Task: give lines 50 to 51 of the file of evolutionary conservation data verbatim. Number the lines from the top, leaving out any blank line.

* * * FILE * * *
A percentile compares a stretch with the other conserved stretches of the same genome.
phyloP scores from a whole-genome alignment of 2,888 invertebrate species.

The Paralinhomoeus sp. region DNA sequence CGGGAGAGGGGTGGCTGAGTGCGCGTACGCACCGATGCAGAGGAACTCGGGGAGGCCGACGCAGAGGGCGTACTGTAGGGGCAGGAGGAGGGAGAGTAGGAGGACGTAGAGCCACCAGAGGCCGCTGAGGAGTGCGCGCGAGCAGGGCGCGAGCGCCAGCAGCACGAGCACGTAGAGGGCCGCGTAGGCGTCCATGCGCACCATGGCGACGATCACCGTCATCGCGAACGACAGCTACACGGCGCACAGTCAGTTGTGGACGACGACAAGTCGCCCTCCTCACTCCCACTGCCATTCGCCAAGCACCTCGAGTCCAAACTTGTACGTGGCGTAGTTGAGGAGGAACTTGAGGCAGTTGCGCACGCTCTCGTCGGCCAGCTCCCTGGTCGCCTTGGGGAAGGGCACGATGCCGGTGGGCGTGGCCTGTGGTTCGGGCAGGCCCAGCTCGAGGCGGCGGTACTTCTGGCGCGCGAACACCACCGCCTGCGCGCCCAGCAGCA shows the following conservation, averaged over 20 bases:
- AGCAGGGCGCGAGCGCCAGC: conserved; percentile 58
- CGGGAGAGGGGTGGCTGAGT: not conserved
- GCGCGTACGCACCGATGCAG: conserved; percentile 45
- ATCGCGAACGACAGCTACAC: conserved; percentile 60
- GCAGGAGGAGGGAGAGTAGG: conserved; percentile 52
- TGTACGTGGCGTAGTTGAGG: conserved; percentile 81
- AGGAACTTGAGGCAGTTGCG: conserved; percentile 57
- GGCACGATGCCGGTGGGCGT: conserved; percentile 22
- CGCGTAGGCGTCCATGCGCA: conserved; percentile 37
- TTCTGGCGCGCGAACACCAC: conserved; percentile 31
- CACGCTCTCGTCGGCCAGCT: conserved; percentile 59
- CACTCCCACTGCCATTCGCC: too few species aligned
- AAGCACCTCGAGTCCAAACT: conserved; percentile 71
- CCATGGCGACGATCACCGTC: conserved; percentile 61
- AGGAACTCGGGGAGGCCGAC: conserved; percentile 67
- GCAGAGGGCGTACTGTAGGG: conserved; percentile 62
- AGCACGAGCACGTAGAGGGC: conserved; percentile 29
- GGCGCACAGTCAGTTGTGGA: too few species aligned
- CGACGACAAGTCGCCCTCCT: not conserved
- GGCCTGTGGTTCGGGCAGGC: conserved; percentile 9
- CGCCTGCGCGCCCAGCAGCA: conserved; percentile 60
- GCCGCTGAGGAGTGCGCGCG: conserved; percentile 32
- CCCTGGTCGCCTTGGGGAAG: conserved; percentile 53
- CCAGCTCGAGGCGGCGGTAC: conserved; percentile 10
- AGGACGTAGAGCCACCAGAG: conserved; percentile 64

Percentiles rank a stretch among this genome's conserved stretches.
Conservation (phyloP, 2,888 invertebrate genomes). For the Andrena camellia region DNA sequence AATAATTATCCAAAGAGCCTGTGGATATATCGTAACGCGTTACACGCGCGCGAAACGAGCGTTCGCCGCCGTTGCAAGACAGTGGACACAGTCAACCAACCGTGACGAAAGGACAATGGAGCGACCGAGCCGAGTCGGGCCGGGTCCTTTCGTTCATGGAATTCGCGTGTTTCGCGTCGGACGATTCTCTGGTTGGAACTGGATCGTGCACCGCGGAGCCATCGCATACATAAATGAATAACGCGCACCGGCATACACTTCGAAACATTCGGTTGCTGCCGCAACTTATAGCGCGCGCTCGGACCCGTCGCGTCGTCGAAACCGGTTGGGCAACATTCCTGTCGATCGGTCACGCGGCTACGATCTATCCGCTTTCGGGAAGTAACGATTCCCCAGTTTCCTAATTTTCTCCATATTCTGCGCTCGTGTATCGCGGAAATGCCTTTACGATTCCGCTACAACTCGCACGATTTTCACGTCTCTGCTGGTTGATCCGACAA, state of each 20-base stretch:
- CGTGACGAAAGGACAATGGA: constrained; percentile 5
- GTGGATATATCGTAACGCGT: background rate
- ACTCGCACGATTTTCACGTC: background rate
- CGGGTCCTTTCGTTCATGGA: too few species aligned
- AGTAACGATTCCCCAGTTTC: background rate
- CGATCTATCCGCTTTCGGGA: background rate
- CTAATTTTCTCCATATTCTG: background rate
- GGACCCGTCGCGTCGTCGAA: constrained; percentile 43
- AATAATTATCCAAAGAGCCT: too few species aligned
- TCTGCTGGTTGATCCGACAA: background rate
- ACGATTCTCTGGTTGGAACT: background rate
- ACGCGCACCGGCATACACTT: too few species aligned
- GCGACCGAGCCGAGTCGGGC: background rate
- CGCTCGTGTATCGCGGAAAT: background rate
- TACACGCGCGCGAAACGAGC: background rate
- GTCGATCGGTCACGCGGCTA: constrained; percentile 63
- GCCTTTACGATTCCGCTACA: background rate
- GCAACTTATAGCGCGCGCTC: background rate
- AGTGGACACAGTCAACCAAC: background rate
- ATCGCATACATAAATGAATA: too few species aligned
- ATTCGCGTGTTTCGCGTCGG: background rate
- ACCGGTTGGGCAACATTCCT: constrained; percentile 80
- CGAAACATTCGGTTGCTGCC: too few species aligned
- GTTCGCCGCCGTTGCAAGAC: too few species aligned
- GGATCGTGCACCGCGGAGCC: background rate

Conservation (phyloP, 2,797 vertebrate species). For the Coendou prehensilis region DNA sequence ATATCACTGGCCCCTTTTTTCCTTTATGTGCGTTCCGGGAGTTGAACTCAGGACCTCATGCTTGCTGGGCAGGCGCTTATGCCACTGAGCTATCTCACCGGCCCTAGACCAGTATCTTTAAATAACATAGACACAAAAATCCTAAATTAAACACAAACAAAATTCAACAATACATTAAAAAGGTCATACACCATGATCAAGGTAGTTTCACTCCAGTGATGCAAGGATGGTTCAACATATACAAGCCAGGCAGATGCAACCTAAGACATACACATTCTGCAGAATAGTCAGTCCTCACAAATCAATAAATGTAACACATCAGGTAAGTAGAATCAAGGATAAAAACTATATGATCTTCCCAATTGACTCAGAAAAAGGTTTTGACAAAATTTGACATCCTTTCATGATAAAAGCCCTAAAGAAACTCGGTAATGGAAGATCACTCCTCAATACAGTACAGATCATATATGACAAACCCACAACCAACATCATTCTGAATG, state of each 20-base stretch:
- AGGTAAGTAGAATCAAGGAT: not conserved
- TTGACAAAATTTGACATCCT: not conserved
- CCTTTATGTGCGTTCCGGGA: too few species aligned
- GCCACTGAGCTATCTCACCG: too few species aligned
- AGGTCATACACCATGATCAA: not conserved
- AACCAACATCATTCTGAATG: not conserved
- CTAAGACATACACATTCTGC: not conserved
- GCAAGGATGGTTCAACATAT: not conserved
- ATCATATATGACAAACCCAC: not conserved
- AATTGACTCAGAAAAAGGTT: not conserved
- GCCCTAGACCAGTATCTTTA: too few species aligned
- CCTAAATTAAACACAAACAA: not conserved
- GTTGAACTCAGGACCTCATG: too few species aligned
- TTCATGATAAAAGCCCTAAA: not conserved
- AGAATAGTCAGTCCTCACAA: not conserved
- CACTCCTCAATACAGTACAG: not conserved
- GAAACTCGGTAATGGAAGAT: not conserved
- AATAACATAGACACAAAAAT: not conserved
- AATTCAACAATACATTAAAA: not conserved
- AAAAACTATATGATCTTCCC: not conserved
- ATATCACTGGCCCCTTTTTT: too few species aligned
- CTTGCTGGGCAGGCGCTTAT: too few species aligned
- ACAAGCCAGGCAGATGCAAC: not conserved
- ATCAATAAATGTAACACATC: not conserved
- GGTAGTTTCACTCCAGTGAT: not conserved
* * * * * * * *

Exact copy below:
- ATCGCATACATAAATGAATA: too few species aligned
- ATTCGCGTGTTTCGCGTCGG: background rate